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Multi-conductor wire type for lights

449 Views 13 Replies 5 Participants Last post by  Chonks
I'm installing strobes in my work truck. I need 16ga for the (+) and 10ga for the ground (-). I know I can ground them anywhere, but for minimum disassembly of the interior, I think it'd be easiest to just run the neg up to the controller and ground it up there. I've wire shopped online and there is a plethora of types of multi conductor wire, all with features that I don't comprehend... and don't want to pay for. I want four 16ga wires and one 10ga wire all in one package for ease of install. What terminology do I need to find regular, flexible (not solid, like speaker wire), electricity carrying copper wire? If multiple sizes isn't possible in one pack, I could get a 16/9 or 14/7 and have multiple grounds to get the capacity I need, but if that's the case I'll probably just get 16/4 and a separate ground.

This is what I'm looking for if my description is inadequate.
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Strobes are a heavy load flashing on and off. I would use 18 or 14 stranded wire.

Multi conductor cable is typically not rated for use outside or in the wet and mud.
I think I'll actually go 14 ga. 16 is on the low side for the advertised 2A load I'm planning on.
I've never thought about number of strands being a factor. It must matter since residential wire is solid.
Everything will be in the cab so it just needs to stand up to heat and humidity.

You should use SAE approved automotive wiring unless you want to have problems later. Using solid wire or THHN in a car is asking for trouble. A car is a much more challenging environment than a building wall.

Yeah, that seems clever...

... but I've done a lot of work on cars and I've never seen factory harnesses made that way. They use individual wires, gathered into harnesses with spiral wrap and/or convoluted tubing. So yeah, build your own harness and done.

Yeah, shopping for electrical "online" rarely goes well, especially when it involves a large river in Egypt - I mean Brazil. Everything is stupid overpriced because experienced people don't buy online, so who's left? Novices (very high return rates) and fools who don't care what the price is (Adam Smith says fleece 'em).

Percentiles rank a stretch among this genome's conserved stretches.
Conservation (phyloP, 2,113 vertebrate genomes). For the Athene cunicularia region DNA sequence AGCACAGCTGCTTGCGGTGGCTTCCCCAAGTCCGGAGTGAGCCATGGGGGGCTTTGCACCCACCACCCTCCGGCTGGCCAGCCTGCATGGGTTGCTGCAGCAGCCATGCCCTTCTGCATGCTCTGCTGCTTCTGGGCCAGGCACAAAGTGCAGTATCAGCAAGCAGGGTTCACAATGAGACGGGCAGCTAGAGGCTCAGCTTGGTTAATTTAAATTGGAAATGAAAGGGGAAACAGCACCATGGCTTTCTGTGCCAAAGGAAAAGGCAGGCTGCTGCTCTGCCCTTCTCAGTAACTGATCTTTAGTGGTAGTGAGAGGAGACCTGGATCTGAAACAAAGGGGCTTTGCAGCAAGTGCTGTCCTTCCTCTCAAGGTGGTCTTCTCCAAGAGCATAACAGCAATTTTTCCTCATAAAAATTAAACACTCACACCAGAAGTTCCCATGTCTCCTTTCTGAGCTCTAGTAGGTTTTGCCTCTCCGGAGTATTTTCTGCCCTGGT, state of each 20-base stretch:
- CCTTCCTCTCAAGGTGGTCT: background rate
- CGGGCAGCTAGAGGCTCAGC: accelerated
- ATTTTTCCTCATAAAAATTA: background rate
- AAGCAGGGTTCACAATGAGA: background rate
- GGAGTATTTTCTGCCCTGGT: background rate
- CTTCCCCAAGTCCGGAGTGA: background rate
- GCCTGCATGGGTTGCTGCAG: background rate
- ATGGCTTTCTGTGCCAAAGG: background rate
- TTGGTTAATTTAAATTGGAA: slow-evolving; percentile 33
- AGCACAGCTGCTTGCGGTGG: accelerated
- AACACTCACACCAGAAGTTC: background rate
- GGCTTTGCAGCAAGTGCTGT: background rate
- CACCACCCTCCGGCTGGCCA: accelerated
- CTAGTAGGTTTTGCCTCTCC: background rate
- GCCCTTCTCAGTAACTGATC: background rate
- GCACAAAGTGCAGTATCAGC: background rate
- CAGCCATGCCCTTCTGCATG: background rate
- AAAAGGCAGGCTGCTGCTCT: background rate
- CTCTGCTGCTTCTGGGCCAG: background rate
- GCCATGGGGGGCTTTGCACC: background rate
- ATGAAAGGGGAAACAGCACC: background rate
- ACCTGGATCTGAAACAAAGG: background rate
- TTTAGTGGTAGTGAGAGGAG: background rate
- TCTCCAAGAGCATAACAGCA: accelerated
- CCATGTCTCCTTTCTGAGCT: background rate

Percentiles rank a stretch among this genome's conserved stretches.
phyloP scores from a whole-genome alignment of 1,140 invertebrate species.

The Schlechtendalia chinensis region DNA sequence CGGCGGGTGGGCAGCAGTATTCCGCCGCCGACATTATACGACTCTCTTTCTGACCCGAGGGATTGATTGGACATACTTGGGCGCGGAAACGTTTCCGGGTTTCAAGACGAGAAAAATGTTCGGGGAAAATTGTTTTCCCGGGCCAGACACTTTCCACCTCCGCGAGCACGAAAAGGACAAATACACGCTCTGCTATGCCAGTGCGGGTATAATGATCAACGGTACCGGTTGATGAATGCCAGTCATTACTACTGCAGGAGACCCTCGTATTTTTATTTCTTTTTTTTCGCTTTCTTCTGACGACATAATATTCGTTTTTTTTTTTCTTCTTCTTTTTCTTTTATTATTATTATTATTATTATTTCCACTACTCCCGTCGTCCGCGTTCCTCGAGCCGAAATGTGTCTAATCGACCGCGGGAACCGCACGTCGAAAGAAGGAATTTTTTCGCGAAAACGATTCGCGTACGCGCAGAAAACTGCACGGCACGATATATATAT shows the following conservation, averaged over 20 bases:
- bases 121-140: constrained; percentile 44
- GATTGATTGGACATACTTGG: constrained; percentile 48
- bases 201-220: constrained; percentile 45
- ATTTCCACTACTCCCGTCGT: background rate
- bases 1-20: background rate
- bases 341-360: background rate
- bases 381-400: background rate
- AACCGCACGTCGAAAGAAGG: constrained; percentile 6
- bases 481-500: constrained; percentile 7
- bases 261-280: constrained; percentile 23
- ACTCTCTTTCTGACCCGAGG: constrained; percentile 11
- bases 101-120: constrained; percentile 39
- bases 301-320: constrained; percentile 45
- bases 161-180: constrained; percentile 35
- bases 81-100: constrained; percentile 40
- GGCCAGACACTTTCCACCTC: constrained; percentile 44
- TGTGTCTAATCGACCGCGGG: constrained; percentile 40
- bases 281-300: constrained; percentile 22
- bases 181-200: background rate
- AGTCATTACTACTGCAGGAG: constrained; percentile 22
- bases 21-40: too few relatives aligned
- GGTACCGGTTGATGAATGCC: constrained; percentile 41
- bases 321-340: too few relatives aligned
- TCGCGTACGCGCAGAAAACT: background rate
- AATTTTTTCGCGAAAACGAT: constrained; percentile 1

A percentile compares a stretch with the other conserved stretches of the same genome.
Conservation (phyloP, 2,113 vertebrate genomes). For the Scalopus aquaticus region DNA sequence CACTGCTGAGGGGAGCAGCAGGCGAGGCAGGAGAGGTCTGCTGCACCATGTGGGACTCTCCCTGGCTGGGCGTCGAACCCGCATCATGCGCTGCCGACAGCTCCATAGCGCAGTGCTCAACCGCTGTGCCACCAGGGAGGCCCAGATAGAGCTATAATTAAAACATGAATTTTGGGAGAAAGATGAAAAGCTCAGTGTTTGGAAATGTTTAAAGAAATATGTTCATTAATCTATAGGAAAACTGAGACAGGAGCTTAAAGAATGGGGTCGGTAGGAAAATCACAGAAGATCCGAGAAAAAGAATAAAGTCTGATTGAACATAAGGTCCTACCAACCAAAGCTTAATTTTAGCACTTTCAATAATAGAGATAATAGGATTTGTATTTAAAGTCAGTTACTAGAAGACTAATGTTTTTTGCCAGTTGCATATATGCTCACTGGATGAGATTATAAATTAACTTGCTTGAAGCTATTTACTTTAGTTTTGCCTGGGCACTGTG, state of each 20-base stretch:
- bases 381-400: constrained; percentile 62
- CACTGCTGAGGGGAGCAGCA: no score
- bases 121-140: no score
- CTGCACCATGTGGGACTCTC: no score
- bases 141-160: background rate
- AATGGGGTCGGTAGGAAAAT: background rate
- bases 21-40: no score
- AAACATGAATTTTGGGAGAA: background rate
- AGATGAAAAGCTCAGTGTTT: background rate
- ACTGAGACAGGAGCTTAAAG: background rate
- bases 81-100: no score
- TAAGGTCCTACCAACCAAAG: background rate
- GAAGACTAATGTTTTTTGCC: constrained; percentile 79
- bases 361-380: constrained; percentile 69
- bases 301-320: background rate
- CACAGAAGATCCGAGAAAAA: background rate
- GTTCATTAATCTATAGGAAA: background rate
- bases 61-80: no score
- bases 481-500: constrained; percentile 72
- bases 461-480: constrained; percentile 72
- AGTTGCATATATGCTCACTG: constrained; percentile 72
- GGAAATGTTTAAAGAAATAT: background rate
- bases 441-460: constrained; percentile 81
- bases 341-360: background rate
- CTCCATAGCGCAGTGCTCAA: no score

The reason I thought to use multi-conductor is cause it's lower profile/ thinner than multiple wires in a wrap... easier to stuff under the headliner and behind trim. I have no clue about ratings of this stuff. All I see is copper (well.. Al for the cheap stuff but this will be Cu) coated in rubber. I don't even know what SAE means, but I've seen it allot. Speaker wire is my go to wire for basically all DC stuff cause it's cheap, packaged nicely, the correct number of conductors, and easy to work with. I'm sure that'll change if you follow up to this post though :giggle:
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The strobes are real Xenon strrobes or just very bright LEDs?
Maybe you buy a trailor lighting kit at wally world comes with 4 long stranded wire SAE rated, then just add your #10 fget a spool at the automotive or rv or tractor supply store..and the tubing and just junk the trailor lights on eBay
They're LED. A quick search for trailer wire yielded some very interesting results. Check out the first link I clicked. There's several multi-gauge multi-conductor wires.
Well, traditionally strobes weren't a huge surge load, because they didn't - like - sit there drawing 0 amps then suddenly draw 100 amps for the millisceond they flash the light. They sit there drawing 0.5 amps continuously charging a capacitor, then dump the capacitor into the strobe in 1 millisecond, then charge again.

I don't know how LED strobes work, maybe it's that same trick. LEDs can be spectacularly overloaded for very short times, the limit on LEDs is thermal mostly.
LEDs are probably far less demanding than traditional strobes. I forget if I was reading about lights or controllers, but one of them recommended a duty cycle (time led is on) to be 50%. That probably means the led is a bit overpowered for its size.

Another way to look at it is they’ll probablydraw More current than a headlight, and those wires aren’t too beefy.
How important is it to get electrical capacities right? I worked hard to guestimate the wire size and relay capacity I need. For maximum current expected (I'd bet actual is half of the numbers I'm using, but say it's correct) I need 14ga wire and a 2A relay. What if I used 20 or 28 ga wire and half or a quarter the relay size? I'd bet that many automotive electrical installs are vastly under speced by folks who have no idea that it matters... Except for audio guys. The audio world is all about big numbers. Gotta have 00 power wire and a 140A fuse to run that 2000W amp off your Carolla's 80A alternator
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